The arrest in Serbia (search) of a top terrorist fugitive has raised fresh concerns of an Al Qaeda (search) presence in the volatile Balkans (search), where thousands of U.S. and other international troops are stationed as peacekeepers.
Abdelmajid Bouchar, a 22-year-old Moroccan, sought for involvement in last year's train bombings in the Spanish capital Madrid, that killed nearly 200 people, was caught at the Belgrade railway station in June.
The arrest, revealed earlier this month, revived concerns that the Balkans — with its porous borders, unsophisticated security systems, rampant corruption and organized crime — could serve as a haven for Al Qaeda-linked terrorist groups.
Local officials and experts have long warned that the Balkans at least is a major transit route for the terrorists, as well as for organized crime, including human and drug trafficking. They said the two often go hand in hand.
Serbian Interior Minister Dragan Jocic said police believed Bouchar was most likely passing through Serbia. He noted that "Serbia-Montenegro lies on important east-west transit routes."
Bouchar was arrested by chance during a routine police patrol check at a train that arrived to the Serbian capital from the northern town of Subotica, located on the border with Hungary, Serb authorities said.
Bouchar was sitting in a train compartment with several other people. He said he was an immigrant from Iraq en route to Western Europe — a common sight for Serbia's police which are used to escorting people who are heading west.
But Bouchar stood out, they said. He was traveling in the wrong direction, from north to south, had no documents on him and was too well-dressed for a poor Iraqi immigrant in search of a better life in Western Europe.
A month and a half later, after weeks of back-and-forth with Interpol, it turned out that Bouchar was one of the world's most wanted fugitives.
"He was arrested thanks to the good thinking of a police officer," said Darko Trifunovic, who teaches at Belgrade's security faculty. "This wasn't a well-planned action."
No details about Bouchar's stay in Serbia have been made public. Jocic told The Associated Press that an investigation was under way to determine what he was doing in Belgrade and whether he had any associates here.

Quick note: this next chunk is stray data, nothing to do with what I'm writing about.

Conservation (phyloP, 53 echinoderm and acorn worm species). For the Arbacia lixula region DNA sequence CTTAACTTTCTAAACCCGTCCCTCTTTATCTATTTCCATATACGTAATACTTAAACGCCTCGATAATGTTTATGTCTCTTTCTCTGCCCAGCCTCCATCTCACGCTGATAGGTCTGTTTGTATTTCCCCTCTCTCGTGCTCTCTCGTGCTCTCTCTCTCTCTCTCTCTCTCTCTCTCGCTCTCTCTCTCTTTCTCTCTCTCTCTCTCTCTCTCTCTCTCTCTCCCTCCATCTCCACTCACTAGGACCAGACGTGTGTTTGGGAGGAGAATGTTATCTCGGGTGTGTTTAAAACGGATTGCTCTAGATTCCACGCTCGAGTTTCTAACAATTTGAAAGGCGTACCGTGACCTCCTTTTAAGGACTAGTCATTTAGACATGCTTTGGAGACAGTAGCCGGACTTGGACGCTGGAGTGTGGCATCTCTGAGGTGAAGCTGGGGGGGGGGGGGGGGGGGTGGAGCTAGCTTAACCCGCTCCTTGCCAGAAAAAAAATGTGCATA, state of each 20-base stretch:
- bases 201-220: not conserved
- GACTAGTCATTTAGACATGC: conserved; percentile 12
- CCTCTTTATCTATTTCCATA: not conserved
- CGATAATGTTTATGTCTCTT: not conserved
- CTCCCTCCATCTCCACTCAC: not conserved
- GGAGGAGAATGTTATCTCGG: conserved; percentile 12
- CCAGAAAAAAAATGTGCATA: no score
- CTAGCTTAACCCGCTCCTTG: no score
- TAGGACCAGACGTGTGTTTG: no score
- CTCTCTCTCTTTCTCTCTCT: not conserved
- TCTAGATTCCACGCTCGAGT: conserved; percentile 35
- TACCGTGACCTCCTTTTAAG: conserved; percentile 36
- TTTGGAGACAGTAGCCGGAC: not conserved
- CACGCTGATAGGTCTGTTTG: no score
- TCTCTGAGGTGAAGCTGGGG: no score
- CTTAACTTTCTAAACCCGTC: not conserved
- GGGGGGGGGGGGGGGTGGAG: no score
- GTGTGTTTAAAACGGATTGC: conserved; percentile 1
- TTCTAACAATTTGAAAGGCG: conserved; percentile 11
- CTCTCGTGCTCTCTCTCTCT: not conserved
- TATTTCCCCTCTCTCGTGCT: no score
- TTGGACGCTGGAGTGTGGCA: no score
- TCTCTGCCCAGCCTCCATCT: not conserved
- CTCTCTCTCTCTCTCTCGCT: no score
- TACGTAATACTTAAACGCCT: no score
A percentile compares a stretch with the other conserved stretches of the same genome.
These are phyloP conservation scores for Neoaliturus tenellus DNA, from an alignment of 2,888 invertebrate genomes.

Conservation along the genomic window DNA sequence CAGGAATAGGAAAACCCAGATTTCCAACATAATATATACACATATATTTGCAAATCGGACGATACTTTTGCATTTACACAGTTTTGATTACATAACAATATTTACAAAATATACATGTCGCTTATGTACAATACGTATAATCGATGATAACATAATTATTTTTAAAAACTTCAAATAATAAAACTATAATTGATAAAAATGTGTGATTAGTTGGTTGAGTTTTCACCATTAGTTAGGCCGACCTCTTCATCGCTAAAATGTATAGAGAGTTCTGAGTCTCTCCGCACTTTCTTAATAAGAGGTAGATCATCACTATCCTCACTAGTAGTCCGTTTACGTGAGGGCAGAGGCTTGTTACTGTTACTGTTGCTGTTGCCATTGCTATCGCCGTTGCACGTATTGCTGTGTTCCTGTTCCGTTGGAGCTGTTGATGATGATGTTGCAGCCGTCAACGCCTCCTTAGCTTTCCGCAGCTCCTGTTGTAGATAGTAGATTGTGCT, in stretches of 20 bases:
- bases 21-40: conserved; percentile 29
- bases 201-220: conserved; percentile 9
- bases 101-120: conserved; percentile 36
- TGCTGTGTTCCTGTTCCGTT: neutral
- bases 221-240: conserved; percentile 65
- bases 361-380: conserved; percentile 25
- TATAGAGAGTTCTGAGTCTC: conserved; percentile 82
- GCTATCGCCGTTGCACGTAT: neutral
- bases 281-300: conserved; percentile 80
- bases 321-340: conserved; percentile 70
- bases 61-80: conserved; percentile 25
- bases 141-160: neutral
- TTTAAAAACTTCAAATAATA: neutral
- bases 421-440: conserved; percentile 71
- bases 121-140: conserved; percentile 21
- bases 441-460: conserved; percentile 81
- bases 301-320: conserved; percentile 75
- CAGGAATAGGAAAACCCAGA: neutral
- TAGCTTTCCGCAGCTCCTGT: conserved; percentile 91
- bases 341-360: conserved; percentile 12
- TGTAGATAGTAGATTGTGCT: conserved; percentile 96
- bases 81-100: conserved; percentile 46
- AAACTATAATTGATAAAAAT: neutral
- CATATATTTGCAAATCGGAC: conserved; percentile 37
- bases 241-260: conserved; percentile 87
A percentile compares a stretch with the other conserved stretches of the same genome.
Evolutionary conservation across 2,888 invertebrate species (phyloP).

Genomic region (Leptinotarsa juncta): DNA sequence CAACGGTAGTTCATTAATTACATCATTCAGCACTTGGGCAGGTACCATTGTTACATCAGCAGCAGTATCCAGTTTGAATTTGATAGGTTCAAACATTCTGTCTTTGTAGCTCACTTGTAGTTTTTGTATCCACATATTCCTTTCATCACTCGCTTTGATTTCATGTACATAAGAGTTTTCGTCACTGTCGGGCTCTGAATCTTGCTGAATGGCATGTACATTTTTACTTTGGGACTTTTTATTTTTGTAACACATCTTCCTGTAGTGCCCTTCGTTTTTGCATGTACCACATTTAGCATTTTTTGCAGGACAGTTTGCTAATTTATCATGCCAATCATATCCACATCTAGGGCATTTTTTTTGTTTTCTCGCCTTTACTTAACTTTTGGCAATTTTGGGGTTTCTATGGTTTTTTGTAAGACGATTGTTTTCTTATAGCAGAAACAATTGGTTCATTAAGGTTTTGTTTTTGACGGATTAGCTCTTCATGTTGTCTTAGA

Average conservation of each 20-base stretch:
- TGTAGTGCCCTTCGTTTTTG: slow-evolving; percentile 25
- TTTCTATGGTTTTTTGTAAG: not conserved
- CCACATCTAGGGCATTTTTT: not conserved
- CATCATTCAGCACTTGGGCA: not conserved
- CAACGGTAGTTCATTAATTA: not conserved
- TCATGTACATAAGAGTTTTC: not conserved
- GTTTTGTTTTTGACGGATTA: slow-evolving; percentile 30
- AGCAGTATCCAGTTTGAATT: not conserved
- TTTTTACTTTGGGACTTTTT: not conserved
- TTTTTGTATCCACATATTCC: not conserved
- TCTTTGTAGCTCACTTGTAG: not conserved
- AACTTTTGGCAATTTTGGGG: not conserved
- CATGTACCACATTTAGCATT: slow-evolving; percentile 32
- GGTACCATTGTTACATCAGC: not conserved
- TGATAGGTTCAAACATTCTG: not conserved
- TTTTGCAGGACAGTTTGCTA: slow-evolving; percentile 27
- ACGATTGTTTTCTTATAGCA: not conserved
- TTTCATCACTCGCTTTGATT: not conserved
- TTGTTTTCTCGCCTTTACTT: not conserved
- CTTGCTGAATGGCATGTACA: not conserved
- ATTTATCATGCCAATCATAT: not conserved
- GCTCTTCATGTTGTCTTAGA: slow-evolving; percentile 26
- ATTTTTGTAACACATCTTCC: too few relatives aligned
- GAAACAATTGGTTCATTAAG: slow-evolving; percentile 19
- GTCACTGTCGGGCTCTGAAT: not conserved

Zoran Dragisic, a terrorism expert from Belgrade's Faculty of Defense, warned that the Balkans could be more than just a transit station.
"The Balkans is the springboard for Europe-bound terrorism," he told AP. "We should all be extremely careful."
Dragisic claimed that Al Qaeda put down roots in the Balkans in the early 1990s, when the region exploded in a series of ethnic conflicts. The political turmoil and ensuing instability led to the collapse of the security network, allowing organized crime to flourish.
News reports during the conflict in Bosnia suggested that outsiders joined Bosnia's Muslims in their conflict with the region's Serbs and Croats — though the extent of their impact in the chaos was never clear. Dragisic said that radical Islamic fighters came to the region to fight.
Some of the outsiders married local women and stayed long after the end of the 3 1/2 year war.
In 2002, during worldwide anti-terrorist raids following the Sept. 11, 2001 attacks in New York, six Arab men suspected of ties with Al Qaeda were arrested in Bosnia and shipped to the U.S. base in Guantanamo Bay, Cuba. The United States suspected them of planning attacks against foreign embassies in Bosnia.
Dragisic argued that Balkans is "convenient" for the terrorist groups and criminals because "you can buy anything, including your freedom, here with a couple of thousand euros."
"The states here are weak and corrupt," he said. "You can do anything here."
International officials in Bosnia and Kosovo — which both have large Muslim population and foreign troops deployed as peacekeepers — say they have no evidence of Al Qaeda presence, but are closely monitoring the situation.
"One of our major tasks in Bosnia is preventing terrorism," said NATO's spokesman in Sarajevo, Maj. Dwight Mood. "We are constantly monitoring to make sure the seed of terrorism is not planted here in Bosnia."
Lt. Col. Bridget Rose, spokeswoman for Bosnia's European Union peace force, acknowledged that "terrorism is a global threat and a global problem and all our efforts to bare down on organized crime and corruption have an element of concern about terrorism."
In Kosovo, Col. Charles de Kersabiec, a NATO spokesman, said that "from the military point of view, there is no specific threat from Al Qaeda."
Serbia and other Balkan countries so far haven't been targeted in terrorist attacks similar to those that hit Spain, Great Britain, the United States or their allies in the Islamic world. Local Serbian officials downplayed the terrorism threat even after Bouchar's arrest.
Interior Minister Jocic said that the "arrest showed Serbia's resolve to deal with terrorism and organized crime."
"Serbia is part of a European front against terrorism," he added.
Another official, Serbia-Montenegro's Human Rights Minister Rasim Ljajic said: "I don't think Serbia-Montenegro is in danger, we are not interesting to them (the militants)."
Still, Ljajic added that "we have to be part of global anti-terrorism network, but we should be careful not to draw the rage against us."
But expert Dragisic warns: "We must not fool ourselves that we are not the target."
"This region is extremely threatened," he said.